posted by TedW at 8:19 AM on February 29, 2008

Best answer: I've made a Moroccan pastry called m'hanncha (not this recipe, but close enough), and it's easy and very impressive-looking (it's shaped like a coiled snake). In fact, if you learn how to handle filo dough, you open up a world of impressive-looking and yet not that difficult ethnic eats you can add to your repertoire.
posted by carrienation at 8:43 AM on February 29, 2008

I'm not sure if you'll consider these "wow" material, but I've wowed people with them before.

Finnish Cabbage Rolls -- these are really good, fun to eat, and fun to cook. You can easily do the assembly (the hard part) ahead of time, and just put them in the oven when it's time to cook them. If you get a small cabbage, the rolls make great appetizers, or you can get a larger cabbage and serve a couple of them for dinner (think of elegantly cabbagey mini-meatloafs).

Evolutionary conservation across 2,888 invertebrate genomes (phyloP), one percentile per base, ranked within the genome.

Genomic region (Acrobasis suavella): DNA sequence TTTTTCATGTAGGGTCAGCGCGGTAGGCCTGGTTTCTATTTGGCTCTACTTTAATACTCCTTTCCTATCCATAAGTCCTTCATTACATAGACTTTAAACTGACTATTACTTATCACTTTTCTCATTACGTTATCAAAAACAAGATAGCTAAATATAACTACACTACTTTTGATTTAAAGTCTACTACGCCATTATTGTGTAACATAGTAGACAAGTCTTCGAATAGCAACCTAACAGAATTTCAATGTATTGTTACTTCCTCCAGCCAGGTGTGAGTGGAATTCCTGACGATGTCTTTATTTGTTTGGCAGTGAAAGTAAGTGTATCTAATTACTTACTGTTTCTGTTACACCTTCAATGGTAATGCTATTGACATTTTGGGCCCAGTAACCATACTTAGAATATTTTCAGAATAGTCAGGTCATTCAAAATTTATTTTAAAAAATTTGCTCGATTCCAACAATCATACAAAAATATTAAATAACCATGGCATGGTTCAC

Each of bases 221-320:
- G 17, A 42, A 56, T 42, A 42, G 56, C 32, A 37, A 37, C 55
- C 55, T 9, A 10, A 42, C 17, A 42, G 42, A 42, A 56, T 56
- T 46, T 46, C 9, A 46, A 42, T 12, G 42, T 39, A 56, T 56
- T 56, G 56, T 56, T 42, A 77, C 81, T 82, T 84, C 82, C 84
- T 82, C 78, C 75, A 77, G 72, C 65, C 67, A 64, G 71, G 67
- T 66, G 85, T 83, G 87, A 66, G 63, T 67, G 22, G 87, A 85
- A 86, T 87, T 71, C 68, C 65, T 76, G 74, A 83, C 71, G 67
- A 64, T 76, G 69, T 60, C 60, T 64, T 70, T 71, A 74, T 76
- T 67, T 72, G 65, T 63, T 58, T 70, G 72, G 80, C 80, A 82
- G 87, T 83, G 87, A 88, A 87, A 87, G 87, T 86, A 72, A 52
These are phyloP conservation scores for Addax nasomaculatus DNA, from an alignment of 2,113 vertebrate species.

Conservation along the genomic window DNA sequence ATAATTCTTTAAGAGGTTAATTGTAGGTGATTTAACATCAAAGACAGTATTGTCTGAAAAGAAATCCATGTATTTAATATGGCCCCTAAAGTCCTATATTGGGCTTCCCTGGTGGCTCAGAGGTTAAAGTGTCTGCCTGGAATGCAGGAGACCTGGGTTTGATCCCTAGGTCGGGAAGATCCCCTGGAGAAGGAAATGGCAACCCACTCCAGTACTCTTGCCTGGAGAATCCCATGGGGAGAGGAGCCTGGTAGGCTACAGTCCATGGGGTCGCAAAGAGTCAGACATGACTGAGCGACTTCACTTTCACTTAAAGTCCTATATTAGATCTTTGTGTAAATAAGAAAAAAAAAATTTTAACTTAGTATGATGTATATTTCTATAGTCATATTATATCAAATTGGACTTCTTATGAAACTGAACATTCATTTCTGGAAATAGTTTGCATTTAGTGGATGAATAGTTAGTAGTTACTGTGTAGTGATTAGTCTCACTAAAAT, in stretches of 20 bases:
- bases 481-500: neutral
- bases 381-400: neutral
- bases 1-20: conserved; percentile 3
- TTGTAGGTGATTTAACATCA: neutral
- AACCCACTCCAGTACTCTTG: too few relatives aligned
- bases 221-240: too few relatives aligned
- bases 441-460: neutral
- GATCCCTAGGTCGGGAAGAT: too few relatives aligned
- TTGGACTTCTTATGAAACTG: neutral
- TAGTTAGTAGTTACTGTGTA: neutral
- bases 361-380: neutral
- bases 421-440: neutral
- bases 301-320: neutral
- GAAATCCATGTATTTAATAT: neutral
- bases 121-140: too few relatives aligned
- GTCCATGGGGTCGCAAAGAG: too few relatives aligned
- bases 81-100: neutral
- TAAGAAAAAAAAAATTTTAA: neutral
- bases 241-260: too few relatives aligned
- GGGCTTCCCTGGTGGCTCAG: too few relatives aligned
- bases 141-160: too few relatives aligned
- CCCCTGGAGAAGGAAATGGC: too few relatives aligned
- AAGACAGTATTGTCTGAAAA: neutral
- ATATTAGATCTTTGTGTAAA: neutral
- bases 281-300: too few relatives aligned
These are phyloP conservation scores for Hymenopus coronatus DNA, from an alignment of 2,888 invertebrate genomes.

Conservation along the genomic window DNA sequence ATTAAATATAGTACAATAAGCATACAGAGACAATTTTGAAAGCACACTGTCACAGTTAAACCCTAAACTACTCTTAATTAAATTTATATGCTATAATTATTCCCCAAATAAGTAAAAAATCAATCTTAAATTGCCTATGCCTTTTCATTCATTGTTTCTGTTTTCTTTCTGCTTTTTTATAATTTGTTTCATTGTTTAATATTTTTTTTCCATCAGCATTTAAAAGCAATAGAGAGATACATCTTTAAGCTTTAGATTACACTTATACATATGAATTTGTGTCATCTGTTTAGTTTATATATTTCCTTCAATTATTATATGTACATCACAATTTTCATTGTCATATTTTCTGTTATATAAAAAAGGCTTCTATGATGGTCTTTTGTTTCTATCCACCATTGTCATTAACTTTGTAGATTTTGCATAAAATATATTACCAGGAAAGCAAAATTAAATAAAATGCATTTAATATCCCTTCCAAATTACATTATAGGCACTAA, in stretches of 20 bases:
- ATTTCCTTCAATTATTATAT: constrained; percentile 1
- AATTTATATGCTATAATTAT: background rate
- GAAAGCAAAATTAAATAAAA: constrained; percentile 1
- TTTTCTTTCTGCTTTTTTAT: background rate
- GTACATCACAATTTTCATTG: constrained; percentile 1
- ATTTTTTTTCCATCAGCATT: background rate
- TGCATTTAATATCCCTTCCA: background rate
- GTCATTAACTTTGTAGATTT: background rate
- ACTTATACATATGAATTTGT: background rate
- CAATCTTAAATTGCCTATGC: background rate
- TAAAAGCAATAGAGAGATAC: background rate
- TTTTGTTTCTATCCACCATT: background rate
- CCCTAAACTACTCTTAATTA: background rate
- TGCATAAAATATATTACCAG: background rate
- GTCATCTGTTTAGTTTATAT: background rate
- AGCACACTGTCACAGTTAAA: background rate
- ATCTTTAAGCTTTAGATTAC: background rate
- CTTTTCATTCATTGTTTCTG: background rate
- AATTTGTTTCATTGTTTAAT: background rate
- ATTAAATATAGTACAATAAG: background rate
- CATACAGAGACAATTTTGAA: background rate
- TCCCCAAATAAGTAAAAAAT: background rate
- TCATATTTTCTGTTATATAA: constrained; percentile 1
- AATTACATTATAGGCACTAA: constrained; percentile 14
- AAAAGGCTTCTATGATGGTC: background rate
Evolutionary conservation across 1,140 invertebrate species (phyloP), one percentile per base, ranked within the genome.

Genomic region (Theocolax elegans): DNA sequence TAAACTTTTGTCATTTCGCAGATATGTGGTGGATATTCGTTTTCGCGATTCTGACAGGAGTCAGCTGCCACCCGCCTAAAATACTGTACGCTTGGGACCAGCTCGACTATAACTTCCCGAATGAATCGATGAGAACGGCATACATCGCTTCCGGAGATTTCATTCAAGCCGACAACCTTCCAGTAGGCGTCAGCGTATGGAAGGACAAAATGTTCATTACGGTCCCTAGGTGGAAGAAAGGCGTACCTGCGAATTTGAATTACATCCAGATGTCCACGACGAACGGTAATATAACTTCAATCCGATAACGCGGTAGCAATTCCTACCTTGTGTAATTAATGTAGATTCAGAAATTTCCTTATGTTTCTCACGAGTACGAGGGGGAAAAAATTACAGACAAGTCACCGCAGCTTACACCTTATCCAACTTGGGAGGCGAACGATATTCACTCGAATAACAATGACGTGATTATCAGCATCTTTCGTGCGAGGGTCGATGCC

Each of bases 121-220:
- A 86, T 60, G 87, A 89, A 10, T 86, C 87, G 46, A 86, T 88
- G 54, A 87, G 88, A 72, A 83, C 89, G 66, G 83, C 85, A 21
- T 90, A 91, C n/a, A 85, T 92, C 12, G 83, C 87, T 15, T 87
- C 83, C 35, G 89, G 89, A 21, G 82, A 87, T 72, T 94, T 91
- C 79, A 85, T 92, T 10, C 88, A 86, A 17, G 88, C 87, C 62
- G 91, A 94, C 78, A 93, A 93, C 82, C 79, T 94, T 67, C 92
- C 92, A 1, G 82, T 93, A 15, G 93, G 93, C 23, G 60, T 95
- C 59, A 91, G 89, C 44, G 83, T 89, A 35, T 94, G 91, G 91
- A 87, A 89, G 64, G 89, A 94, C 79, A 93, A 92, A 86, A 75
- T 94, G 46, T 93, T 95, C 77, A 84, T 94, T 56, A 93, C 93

Tandoori chicken is surprisingly easy to do in the oven (technically, it's supposed to be done in a tandoor, but it comes out well enough this way). All of the work is in the marinade, so this is another good do-it-ahead-of-time dish. Serve the chicken with some raita, vegetable briyani, and mint, lemon, and/or spicy carrot chutney for an entire Indian meal. The best part is that you can prepare everything ahead of time, and just bake the chicken and briyani before the meal.

Hummus is a ridiculously easy Middle-Eastern appetizer, and people love it. A little effort in the presentation (drizzle on some olive oil, sprinkle with paprika and roasted garlic, and surround with kalamata olives, lemon wedges, and fresh pita bread) will make this look very ethnic and fancy. It goes very well with tabouli. Both are best if made ahead.
posted by vorfeed at 8:45 AM on February 29, 2008